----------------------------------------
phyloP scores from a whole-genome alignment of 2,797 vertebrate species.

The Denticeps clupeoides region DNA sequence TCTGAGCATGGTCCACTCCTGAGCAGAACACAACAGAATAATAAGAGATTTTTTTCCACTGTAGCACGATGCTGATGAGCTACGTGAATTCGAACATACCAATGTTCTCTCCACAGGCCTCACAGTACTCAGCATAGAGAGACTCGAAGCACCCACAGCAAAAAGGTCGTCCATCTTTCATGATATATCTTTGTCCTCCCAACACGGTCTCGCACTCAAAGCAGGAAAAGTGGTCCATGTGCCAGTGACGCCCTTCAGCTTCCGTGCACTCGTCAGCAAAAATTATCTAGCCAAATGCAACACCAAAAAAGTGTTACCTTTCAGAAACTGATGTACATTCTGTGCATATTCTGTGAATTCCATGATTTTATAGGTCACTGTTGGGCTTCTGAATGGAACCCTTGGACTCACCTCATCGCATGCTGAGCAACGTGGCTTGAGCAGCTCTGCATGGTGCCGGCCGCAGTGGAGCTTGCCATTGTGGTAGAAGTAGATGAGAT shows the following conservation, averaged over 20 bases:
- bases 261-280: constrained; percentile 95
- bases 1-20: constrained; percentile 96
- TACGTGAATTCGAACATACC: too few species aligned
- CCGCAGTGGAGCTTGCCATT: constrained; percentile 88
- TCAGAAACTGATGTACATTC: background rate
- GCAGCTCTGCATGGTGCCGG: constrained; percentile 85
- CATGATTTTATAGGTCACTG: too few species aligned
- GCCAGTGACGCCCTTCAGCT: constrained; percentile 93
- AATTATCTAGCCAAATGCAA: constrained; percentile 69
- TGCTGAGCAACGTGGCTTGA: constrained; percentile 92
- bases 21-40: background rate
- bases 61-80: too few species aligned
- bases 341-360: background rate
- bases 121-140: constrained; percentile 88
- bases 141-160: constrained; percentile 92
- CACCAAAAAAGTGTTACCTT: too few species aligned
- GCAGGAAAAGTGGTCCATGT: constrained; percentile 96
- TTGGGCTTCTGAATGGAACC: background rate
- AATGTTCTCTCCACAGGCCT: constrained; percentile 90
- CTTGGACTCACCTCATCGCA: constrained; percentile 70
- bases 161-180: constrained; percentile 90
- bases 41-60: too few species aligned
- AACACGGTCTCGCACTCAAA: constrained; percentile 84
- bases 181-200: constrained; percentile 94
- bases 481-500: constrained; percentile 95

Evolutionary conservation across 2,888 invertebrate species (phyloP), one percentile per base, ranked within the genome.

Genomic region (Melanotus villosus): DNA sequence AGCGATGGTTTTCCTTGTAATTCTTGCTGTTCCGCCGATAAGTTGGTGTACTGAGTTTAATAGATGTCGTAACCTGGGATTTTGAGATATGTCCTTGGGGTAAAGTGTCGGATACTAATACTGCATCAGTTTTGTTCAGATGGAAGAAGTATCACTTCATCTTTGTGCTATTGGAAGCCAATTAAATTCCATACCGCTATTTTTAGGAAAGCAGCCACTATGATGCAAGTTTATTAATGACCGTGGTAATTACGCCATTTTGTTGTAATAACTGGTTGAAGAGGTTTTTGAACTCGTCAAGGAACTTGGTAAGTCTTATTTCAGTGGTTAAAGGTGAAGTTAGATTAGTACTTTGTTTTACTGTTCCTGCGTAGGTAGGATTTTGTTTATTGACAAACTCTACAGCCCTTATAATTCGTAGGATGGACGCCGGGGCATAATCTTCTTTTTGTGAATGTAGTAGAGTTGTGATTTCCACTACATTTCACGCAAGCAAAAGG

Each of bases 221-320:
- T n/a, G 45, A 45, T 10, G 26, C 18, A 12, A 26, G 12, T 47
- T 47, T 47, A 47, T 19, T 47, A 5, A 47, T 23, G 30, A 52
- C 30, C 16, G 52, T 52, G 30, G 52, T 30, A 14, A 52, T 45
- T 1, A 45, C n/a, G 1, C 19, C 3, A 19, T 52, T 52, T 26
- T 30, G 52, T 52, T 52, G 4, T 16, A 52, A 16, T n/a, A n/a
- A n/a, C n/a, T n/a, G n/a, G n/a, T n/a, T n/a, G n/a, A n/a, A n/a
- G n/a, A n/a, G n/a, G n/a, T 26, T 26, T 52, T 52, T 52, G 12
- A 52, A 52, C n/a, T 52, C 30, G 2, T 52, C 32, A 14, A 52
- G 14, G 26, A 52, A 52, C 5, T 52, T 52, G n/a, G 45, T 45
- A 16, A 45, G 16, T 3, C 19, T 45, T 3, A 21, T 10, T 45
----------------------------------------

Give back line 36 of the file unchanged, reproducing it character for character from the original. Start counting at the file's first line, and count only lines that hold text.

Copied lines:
- A n/a, C n/a, T n/a, G n/a, G n/a, T n/a, T n/a, G n/a, A n/a, A n/a